FIRST Global 2017 – DAR Constitution Hall

FIRST Global organizes a yearly international robotics challenge to ignite a passion for Science, Technology, Engineering, and Mathematics (STEM) among the more than two billion youths across the world. The not-for-profit public charity provides the framework for an “Olympics”-style robotics challenge where one team from every nation is invited to participate in a global robotics event that builds bridges between high school students with different backgrounds, languages, religions, and customs. By bringing these future STEM leaders together in an engaging and collaborative competition that drives home the importance, excitement, and applicability of STEM education, FIRST Global inspires students to learn the skills they will need to make the discoveries their parents and grandparents would consider miracles, impossibilities, or just plain science fiction.

Team being received by the Ambassador of Uganda in Washington D.C and his family

For Uganda, everything that FIRST Global represents is a dream come true for the students in the country. To be able to meet with different people from different cultures and share different experiences and to add to that, being charged with the mission to change the world is very inspiring to say the least. Last year, through the iLabs@MAK project, a national robotics competition was held under the Science and Technology Innovations Challenge (STIC) that saw various schools from different regions in the country participate and Dr. Obote College Boroboro emerged winners of this competition.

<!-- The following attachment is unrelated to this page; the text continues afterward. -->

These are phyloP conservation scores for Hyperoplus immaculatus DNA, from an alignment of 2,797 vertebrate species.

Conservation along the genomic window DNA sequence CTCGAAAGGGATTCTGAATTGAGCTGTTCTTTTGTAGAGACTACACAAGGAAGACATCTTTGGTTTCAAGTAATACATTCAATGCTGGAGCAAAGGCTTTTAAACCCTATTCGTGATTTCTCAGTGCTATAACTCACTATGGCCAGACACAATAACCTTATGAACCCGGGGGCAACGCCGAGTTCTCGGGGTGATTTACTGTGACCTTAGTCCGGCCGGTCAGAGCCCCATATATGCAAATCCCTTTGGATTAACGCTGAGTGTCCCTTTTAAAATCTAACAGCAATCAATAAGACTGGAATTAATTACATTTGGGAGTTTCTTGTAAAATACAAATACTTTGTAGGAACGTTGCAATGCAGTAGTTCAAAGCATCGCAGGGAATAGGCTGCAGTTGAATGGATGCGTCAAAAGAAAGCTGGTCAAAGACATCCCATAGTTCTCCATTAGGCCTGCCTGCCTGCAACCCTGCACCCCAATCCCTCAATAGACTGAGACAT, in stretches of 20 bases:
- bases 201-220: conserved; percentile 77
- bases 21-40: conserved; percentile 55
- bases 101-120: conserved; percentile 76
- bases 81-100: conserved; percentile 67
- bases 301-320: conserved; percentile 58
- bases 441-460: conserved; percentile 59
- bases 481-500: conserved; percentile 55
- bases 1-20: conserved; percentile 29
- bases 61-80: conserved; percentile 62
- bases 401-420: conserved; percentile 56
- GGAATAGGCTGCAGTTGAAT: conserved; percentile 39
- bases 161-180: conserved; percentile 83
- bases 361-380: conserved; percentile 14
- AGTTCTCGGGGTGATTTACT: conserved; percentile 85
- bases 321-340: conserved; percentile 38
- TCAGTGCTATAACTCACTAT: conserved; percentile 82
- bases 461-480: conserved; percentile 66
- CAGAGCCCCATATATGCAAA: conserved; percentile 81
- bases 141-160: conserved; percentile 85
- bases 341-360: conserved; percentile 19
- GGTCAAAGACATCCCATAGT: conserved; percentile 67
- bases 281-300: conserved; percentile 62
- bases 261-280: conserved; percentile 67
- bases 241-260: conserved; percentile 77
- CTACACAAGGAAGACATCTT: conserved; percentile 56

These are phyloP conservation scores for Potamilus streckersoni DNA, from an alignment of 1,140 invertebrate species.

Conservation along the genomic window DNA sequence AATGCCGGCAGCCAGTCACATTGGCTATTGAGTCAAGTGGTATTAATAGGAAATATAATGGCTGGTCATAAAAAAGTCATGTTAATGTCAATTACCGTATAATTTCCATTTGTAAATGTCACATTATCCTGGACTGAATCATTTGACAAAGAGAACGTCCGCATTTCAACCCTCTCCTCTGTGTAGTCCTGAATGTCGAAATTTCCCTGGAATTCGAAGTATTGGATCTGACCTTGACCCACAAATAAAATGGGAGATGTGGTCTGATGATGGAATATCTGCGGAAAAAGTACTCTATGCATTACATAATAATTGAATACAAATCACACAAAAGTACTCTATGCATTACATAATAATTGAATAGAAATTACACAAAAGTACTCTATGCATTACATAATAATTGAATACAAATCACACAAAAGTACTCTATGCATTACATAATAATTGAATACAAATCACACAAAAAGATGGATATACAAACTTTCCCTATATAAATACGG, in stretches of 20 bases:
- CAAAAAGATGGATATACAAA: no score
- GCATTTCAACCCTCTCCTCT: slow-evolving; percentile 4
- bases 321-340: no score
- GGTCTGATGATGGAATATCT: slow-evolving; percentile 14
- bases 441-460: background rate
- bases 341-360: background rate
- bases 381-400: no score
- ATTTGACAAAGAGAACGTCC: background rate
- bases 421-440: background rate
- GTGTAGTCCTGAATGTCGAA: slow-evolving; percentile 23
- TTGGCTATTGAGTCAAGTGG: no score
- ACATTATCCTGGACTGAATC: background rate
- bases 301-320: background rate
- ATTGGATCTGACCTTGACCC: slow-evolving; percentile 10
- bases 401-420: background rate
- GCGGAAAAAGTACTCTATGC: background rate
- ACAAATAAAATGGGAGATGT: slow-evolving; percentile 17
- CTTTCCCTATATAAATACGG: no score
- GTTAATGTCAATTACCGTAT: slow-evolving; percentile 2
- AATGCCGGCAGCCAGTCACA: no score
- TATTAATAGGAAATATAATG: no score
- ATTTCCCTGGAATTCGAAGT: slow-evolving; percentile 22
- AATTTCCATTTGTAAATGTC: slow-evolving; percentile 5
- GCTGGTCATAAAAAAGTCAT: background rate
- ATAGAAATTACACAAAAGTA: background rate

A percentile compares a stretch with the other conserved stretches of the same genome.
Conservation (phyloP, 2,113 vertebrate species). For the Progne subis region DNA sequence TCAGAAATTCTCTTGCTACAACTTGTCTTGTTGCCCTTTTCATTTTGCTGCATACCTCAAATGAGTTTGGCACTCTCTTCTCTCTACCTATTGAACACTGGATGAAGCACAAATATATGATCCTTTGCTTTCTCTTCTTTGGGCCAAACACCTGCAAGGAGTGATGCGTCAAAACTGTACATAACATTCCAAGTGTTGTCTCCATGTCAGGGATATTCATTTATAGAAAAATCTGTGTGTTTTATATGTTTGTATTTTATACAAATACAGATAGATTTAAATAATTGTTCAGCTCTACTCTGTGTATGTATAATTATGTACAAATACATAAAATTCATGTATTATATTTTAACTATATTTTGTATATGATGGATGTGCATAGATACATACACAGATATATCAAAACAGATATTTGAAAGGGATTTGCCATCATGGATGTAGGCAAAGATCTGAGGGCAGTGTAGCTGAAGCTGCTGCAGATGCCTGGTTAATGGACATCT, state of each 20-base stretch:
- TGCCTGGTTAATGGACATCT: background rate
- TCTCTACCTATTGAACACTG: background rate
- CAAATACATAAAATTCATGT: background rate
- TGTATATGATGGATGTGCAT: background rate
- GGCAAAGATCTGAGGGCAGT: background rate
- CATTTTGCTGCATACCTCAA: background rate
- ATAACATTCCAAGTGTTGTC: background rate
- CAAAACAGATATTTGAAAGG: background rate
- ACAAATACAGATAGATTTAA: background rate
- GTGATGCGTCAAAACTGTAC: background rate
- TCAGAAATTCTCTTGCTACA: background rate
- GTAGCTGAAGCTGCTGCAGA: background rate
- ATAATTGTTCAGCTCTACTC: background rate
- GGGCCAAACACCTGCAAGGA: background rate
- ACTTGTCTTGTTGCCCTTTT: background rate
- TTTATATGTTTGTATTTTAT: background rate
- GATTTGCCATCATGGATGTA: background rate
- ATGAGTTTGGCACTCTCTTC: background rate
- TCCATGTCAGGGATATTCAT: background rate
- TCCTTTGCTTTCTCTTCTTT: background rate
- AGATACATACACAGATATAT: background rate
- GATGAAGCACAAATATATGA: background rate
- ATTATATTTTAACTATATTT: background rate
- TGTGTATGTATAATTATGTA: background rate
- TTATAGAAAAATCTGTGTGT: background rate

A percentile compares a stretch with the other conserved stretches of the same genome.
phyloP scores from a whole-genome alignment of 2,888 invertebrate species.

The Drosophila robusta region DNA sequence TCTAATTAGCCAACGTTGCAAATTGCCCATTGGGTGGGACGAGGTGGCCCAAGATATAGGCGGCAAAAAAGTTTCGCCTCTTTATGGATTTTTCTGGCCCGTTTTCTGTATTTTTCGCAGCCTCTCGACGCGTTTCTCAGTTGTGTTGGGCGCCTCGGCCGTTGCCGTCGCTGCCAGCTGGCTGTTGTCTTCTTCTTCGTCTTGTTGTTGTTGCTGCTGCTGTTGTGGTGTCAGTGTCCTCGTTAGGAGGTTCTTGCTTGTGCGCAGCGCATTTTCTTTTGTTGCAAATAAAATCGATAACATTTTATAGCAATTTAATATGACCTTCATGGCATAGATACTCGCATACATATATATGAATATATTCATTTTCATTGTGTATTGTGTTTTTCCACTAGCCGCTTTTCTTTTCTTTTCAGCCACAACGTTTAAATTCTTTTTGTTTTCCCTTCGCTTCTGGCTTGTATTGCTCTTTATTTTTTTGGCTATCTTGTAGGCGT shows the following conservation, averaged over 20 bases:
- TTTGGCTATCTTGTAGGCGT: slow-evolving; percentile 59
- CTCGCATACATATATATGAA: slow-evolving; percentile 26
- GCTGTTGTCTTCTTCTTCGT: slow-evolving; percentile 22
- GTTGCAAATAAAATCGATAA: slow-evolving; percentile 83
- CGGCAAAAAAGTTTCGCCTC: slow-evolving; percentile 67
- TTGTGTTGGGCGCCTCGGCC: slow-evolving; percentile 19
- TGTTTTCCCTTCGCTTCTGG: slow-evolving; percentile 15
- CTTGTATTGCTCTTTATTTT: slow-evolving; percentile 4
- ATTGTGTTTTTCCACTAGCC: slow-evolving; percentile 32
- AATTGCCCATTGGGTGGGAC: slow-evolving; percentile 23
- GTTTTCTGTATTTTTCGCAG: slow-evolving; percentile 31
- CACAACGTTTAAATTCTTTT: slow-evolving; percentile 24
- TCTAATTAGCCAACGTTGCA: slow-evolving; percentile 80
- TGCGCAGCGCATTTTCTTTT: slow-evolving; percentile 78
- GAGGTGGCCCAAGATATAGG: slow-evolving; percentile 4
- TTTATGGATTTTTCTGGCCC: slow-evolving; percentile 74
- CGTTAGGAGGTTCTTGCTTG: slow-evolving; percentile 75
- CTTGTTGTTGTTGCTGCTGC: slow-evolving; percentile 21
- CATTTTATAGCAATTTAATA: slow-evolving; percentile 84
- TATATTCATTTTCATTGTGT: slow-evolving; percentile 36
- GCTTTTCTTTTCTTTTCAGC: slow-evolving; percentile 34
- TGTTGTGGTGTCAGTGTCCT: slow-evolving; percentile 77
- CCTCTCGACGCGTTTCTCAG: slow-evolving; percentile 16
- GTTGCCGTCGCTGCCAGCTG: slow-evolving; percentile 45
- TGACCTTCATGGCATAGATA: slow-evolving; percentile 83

Team preparing for a game

Three students graced the inaugural FIRST Global Competition to represent Uganda for the first time ever. It was an emotional, yet exciting feat the students had to pull off. The student team from Uganda were Patrick Okello, Daniel Okwir and Harriet Akello, all from Dr. Obote College Boroboro. They were accompanied by Ephraim Malinga from the iLabs@MAK Project from Makerere University as their mentor.

They traveled on 14th July to Washington D.C. and were involved in a series of practice sessions with other teams from other nations. This year’s challenge features 160 countries and 163 teams from all over the world with different cultures, languages and backgrounds all with the sole aim of coming together to share in these differences and working together to solve the world’s problems. They are being groomed to be tomorrow’s leaders problem solvers.

The competition highlights can be viewed on the website The rankings for all teams can also be viewed via this link. The next competition is scheduled to be held in Mexico. Venue and dates will be communicated in the future.

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